A perfect storm of hacking and big data, corporate spying, and the surveillance-obsessed British state puts everyone at risk.
Two years ago the human rights NGO Amnesty International was informed that the UK government had spied on its communications. It had taken 18 months of litigation and persistence to confirm their suspicions.
In response, Amnesty’s Secretary General Salil Shetty said: “It’s outrageous that what has been often presented as being the domain of despotic rulers has been occurring on British soil, by the British government.”
It’s worth noting that this instance of state snooping happened before the ‘Snoopers Charter’ of 2016 gave GCHQ basically free reign to snoop on citizens. The passing of that act arguably marked the point that the British government went off the deep end in terms of surveillance and authoritarianism.
That story highlights just one aspect of the perfect storm of corporate and state privacy infringement which should make all those involved in British civil society extremely worried – and security-conscious.
It would be foolish to claim political repression in the UK is on a par with that in Russia or Turkey. But it would be just as foolish to ignore the considerable history of state snooping in the UK, or the growing role of this government as peddler of dangerous surveillance equipment – at home and abroad.
If this all sounds far-fetched, consider the ‘spycops’ scandal. Undercover police officers were revealed to have slept with the activists they were targeting. They maintained fictitious lives, and often relationships, for years. They have misled courts and withheld crucial evidence. It’s likely still going on, and it starkly illustrates what the British state is willing to do to maintain the status quo.
We’ll probably never know the real scale of the enormous infiltration operation used against left-wing groups since the 1960s, but we do know it included the family of Stephen Lawrence, and more recently, Green peer Jenny Jones.
Being an activist in the mid-2000s – especially environmental actions – was to inhabit a world where police infiltration was expected, as was violence, surveillance and intimidation. Many people from outwith this ‘scene’ are still surprised when this is described to them. But it was nothing new. And the idea that this surveillance was something reserved for ‘extreme’ or ‘hardcore’ activists, those blockaders of roads and coal trains, is disproved by the discovery in 2009 of the ‘blacklist’ – a secret file listing thousands of construction workers labelled as ‘trouble-makers’.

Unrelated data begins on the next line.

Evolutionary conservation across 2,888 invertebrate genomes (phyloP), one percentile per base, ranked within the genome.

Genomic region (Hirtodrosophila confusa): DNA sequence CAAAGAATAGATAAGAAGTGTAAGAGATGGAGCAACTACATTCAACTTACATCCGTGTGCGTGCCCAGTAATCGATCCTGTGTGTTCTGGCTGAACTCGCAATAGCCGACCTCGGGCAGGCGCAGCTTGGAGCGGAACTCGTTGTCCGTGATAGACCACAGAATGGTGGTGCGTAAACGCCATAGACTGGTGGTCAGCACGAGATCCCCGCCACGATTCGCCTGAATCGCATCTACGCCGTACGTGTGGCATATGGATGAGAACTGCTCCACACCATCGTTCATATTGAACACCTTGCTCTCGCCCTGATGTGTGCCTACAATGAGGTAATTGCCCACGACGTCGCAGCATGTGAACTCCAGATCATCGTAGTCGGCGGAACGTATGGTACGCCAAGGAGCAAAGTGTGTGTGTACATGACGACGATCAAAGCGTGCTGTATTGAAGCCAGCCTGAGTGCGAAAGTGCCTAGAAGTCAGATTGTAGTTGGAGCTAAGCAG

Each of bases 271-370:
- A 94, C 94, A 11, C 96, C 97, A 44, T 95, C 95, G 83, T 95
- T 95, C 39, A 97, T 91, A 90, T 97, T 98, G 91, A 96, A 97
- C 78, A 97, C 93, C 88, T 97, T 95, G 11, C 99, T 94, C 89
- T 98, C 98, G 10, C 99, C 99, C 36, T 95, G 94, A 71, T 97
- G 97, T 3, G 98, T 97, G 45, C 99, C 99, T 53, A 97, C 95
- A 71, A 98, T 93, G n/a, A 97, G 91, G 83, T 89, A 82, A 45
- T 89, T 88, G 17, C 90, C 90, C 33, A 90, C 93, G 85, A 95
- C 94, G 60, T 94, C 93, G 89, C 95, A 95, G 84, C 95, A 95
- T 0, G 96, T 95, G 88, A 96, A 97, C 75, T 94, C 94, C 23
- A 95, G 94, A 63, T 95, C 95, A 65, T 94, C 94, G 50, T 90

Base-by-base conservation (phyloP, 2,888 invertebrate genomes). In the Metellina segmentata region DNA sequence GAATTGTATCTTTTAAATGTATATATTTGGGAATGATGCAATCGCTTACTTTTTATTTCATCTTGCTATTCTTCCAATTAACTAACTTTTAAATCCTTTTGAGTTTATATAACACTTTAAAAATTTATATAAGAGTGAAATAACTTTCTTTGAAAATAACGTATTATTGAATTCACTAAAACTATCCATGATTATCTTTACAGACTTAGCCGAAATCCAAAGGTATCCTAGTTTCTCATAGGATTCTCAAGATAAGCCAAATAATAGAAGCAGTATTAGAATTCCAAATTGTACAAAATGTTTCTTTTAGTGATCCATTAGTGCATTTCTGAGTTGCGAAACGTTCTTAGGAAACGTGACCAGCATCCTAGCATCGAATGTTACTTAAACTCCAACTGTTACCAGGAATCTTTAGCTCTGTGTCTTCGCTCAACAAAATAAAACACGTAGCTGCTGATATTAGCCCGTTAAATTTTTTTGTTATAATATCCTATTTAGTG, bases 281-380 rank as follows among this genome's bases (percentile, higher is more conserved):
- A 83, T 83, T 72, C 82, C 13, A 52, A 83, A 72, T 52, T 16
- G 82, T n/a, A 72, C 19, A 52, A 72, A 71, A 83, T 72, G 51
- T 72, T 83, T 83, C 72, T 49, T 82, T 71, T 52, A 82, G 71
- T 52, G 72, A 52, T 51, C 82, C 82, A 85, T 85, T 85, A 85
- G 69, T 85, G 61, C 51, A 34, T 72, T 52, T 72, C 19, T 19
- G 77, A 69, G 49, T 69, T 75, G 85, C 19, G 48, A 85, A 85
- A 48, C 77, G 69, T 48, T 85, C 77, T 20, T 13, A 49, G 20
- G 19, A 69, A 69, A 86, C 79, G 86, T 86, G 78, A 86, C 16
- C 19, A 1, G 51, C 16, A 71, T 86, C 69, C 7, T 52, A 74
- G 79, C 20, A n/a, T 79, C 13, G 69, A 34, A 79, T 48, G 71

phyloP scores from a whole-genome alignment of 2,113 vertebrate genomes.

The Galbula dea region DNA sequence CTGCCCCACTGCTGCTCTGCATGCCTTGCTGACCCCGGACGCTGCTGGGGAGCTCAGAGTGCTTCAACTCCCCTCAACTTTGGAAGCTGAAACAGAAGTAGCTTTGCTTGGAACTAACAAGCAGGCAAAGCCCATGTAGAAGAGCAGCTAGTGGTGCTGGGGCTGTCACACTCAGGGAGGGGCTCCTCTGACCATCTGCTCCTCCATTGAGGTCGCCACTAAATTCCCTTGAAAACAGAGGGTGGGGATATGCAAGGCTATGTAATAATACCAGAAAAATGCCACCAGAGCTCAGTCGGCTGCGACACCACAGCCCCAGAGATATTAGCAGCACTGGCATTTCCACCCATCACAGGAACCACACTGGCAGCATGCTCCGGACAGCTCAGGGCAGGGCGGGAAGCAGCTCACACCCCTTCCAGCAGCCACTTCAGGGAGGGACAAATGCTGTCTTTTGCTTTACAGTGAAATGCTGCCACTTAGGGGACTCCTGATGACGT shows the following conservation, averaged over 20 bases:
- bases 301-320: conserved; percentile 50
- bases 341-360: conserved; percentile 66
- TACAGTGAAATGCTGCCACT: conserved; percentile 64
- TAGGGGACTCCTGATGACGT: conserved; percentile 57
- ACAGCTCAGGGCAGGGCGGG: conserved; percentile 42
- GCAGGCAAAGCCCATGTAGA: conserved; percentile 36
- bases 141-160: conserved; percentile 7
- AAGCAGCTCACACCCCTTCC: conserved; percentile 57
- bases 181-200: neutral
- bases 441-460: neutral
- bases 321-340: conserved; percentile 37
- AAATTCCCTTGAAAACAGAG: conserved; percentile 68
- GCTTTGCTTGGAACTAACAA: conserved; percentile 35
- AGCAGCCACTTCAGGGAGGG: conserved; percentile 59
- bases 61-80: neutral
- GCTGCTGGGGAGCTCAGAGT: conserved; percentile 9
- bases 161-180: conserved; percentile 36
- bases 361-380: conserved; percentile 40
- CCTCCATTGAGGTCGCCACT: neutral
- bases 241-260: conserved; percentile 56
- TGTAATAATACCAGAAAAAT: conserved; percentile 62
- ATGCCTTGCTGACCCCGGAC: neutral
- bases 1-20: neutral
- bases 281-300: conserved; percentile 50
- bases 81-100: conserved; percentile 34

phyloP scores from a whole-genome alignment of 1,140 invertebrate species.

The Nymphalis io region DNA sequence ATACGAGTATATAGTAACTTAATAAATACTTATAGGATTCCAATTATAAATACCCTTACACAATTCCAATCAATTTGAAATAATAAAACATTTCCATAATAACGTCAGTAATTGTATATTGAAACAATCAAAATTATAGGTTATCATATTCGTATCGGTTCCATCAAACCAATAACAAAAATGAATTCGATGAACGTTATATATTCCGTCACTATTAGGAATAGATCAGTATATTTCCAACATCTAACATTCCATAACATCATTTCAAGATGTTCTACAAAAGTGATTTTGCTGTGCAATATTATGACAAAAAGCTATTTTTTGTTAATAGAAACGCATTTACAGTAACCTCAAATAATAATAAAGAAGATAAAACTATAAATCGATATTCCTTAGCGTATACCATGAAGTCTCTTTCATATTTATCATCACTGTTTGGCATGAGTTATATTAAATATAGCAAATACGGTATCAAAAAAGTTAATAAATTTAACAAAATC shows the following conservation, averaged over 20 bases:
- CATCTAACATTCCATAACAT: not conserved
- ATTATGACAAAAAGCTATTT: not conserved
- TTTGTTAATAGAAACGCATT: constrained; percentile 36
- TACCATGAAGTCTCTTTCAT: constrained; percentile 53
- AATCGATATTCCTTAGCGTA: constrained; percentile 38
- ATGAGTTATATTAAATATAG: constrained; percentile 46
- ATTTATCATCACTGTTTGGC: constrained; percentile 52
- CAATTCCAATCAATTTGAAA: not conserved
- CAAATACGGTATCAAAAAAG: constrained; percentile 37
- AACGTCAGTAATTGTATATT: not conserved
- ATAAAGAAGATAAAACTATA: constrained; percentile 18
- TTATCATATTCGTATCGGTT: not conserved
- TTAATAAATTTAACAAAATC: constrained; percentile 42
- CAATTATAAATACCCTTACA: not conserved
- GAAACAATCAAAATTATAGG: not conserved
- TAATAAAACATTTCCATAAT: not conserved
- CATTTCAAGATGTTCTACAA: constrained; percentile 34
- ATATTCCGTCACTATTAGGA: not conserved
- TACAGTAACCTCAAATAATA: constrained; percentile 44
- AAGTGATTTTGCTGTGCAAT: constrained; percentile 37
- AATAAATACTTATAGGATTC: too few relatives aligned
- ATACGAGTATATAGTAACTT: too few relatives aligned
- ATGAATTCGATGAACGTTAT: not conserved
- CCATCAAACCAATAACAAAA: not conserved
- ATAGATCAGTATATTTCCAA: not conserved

Corporations – in this case construction companies – were behind the blacklisting scandal, though it’s known now that undercover officers colluded with the company operating the blacklist, and the names of activists appeared alongside those of trade unionists.
The scandal showed the power of ‘big data’ long before Cambridge Analytica started scraping our Facebook likes. Now the threat is even more severe. The extent of corporate spying on civil society, going back years, is surely now well-known – Shell and McDonalds being most notorious – but while it used to be a dodgy-looking guy at a London Greenpeace meeting, now it can be much more subtle.
Obviously the most prominent recent examples of this ‘surveillance capitalism’ era are the tactics being used against activists. For instance in the US, Black Lives Matter protestors are spied on by police using sophisticated software that trawls social media. And Gulf regimes have eagerly bought up mass surveillance technology – mostly hawked by the UK and Israel – and used the software to track and imprison dissidents. But these are the mine canaries. It’s not just outspoken activists leading street protests who will increasingly be targeted like this. All civil society is at risk.